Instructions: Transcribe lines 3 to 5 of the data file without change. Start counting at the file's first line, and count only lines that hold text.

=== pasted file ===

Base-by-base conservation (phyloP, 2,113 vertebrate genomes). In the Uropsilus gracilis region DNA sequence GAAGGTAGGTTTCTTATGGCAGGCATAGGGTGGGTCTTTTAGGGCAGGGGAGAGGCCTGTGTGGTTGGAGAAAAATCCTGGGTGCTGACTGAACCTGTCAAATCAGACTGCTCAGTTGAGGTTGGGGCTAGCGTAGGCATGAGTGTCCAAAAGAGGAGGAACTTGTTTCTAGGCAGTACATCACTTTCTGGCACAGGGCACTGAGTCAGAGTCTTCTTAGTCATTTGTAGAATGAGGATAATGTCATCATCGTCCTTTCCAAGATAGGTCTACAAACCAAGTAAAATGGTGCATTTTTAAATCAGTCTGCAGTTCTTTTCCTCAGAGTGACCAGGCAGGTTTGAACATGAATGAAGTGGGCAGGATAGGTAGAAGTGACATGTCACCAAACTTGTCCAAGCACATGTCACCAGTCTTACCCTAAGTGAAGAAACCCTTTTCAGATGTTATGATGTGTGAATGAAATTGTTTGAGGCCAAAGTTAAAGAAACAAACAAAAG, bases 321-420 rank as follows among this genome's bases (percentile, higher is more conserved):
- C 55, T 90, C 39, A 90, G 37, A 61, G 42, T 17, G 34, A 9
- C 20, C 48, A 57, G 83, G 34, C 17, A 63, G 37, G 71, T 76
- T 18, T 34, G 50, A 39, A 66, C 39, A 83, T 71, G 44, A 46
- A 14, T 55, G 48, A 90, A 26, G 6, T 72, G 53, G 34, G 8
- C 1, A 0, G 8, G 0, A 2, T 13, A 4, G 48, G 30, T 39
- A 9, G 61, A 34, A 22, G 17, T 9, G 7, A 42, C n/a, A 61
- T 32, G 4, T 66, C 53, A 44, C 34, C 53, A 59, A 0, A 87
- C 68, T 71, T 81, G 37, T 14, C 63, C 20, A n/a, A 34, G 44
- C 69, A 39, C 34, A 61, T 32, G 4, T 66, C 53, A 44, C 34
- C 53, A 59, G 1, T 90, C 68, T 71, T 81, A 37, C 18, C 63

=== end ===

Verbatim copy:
- C 20, C 48, A 57, G 83, G 34, C 17, A 63, G 37, G 71, T 76
- T 18, T 34, G 50, A 39, A 66, C 39, A 83, T 71, G 44, A 46
- A 14, T 55, G 48, A 90, A 26, G 6, T 72, G 53, G 34, G 8